Project description:Purpose:Leber hereditary optic neuropathy (LHON) and autosomal dominant optic atrophy (ADOA) are the two commonest forms of hereditary optic neuropathy. The aim of this study was to comprehensively investigate the incidence and spectrum of mutations in patients with suspected hereditary optic neuropathy by combining mitochondrial DNA (mtDNA) genome-wide and targeted exon sequencing. Methods:A cohort of 1101 subjects were recruited to participate in the study, comprising 177 families (177 probands and their family members, a total of 537 subjects, including 254 patients) and 164 sporadic cases with suspected hereditary optic neuropathy, and 400 unrelated control subjects for genetic analysis: all subjects (including control subjects) underwent a comprehensive ophthalmologic examination and were subjected to sequencing analysis of mtDNA genome-wide and targeted exon. Overall, targeted exon sequencing was used to screen 792 genes associated with common hereditary eye diseases, and the mtDNA genome-wide were screened by next-generation sequencing. Results:We found variants detected in 168 (40.2%, 168/418) of the 418 patients screened. Among these, 132 cases (78.6%, 132/168) were detected with known LHON disease-causing mtDNA variants; 40 cases (23.8%, 40/168) were detected with nuclear DNA (ntDNA) variants, which included 36 cases (21.4%, 36/168) with detected OPA1 mutations, 4 patients (2.4%, 4/168) with detected OPA3 mutations, and 2 patients (1.2%, 2/168) with detected TMEM126A homozygous mutation. Coexistence variation (mtDNA/mtDNA [n = 16], ntDNA/ntDNA [n = 4], mtDNA/ntDNA [n = 7]) was found in 27 patients (16.4%, 27/165), including mtDNA/ntDNA coexistence variation that was detected in seven patients. Among these ntDNA mutations, 38 distinct disease-causing variants, including autosomal recessive heterozygous mutations, were detected, which included 22 novel variants and two de novo variants. Total haplogroup distribution showed that 34.5% (29/84) and 28.6% (24/84) of the affected subjects with m.11778G>A belonged to haplogroup D and M, with a high frequency of subhaplogroups D4, D5, and M7. Conclusions:The LHON-mtDNA mutations are the commonest genetic defects in this Chinese cohort, followed by the OPA1 mutations. To our knowledge, this is the first comprehensive study of LHON, ADOA, and autosomal recessive optic atrophy combined with mtDNA genome-wide and targeted exon sequencing, as well as haplogroup analysis, in a large cohort of Chinese patients with suspected hereditary optic neuropathy. Our findings provide a powerful basis for genetic counseling in patients with suspected hereditary optic neuropathy. Translational Relevance:We applied mtDNA genome-wide sequencing combined with panel-based targeted exon sequencing to explore the pathogenic variation spectrum and genetic characteristics of patients with suspected hereditary optic neuropathy, providing a comprehensive research strategy for clinical assistant diagnosis, treatment, and genetic counseling.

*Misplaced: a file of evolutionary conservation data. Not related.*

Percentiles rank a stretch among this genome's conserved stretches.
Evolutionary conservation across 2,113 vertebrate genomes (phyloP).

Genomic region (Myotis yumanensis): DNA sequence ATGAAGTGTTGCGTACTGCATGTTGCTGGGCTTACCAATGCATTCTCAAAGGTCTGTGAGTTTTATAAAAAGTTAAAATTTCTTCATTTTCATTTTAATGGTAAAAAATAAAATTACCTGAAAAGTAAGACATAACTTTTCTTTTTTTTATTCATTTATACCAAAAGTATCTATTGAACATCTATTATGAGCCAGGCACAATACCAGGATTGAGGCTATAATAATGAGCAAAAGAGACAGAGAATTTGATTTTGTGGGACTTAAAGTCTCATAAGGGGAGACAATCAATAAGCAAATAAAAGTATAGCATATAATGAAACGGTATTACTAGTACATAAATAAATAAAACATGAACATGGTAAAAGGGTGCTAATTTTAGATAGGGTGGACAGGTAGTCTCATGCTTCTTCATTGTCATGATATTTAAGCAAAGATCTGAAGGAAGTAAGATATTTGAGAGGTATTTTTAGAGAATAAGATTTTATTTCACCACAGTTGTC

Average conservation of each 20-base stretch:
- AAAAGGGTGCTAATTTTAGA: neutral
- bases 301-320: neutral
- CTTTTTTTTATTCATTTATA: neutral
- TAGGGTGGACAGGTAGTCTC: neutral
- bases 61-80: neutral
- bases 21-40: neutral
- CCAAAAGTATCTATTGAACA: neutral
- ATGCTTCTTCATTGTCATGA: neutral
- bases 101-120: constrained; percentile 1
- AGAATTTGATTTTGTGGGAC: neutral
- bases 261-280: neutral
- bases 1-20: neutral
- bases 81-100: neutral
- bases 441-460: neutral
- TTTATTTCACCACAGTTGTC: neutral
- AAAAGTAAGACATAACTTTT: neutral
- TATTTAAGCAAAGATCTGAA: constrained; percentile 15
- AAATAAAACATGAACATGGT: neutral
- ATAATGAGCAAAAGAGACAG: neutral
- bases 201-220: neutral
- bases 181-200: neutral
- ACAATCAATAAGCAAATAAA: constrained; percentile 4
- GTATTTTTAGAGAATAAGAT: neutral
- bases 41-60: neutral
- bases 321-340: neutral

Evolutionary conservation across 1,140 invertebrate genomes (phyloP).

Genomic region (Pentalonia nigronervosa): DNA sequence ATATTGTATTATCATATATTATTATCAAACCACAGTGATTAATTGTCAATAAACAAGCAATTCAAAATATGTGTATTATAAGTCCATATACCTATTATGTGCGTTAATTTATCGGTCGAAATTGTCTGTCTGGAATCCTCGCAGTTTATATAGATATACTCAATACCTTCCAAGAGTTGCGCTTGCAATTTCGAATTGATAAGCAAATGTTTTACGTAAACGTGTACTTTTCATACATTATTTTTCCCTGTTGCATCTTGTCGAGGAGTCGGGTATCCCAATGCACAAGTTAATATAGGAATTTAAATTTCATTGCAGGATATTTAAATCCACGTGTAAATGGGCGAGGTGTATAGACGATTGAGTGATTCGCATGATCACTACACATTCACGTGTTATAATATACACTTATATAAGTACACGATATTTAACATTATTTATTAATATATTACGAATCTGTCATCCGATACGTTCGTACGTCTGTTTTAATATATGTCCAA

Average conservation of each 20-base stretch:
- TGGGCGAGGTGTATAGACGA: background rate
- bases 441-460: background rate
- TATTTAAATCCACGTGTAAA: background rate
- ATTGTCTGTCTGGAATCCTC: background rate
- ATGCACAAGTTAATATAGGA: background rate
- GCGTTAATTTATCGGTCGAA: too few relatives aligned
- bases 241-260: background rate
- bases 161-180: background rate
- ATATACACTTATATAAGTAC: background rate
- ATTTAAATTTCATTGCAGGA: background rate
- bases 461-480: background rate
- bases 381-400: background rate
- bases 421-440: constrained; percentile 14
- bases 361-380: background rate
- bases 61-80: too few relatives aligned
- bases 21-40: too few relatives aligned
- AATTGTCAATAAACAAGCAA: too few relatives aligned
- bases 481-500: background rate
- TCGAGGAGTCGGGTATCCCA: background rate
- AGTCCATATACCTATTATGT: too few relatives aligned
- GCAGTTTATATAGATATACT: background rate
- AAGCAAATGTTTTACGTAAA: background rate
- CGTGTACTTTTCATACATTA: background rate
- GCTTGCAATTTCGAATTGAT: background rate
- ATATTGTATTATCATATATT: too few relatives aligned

Project description:To assess the clinical utility of targeted Next-Generation Sequencing (NGS) for the diagnosis of Inherited Retinal Dystrophies (IRDs), a total of 109 subjects were enrolled in the study, including 88 IRD affected probands and 21 healthy relatives. Clinical diagnoses included Retinitis Pigmentosa (RP), Leber Congenital Amaurosis (LCA), Stargardt Disease (STGD), Best Macular Dystrophy (BMD), Usher Syndrome (USH), and other IRDs with undefined clinical diagnosis. Participants underwent a complete ophthalmologic examination followed by genetic counseling. A custom AmpliSeq™ panel of 72 IRD-related genes was designed for the analysis and tested using Ion semiconductor Next-Generation Sequencing (NGS). Potential disease-causing mutations were identified in 59.1% of probands, comprising mutations in 16 genes. The highest diagnostic yields were achieved for BMD, LCA, USH, and STGD patients, whereas RP confirmed its high genetic heterogeneity. Causative mutations were identified in 17.6% of probands with undefined diagnosis. Revision of the initial diagnosis was performed for 9.6% of genetically diagnosed patients. This study demonstrates that NGS represents a comprehensive cost-effective approach for IRDs molecular diagnosis. The identification of the genetic alterations underlying the phenotype enabled the clinicians to achieve a more accurate diagnosis. The results emphasize the importance of molecular diagnosis coupled with clinic information to unravel the extensive phenotypic heterogeneity of these diseases.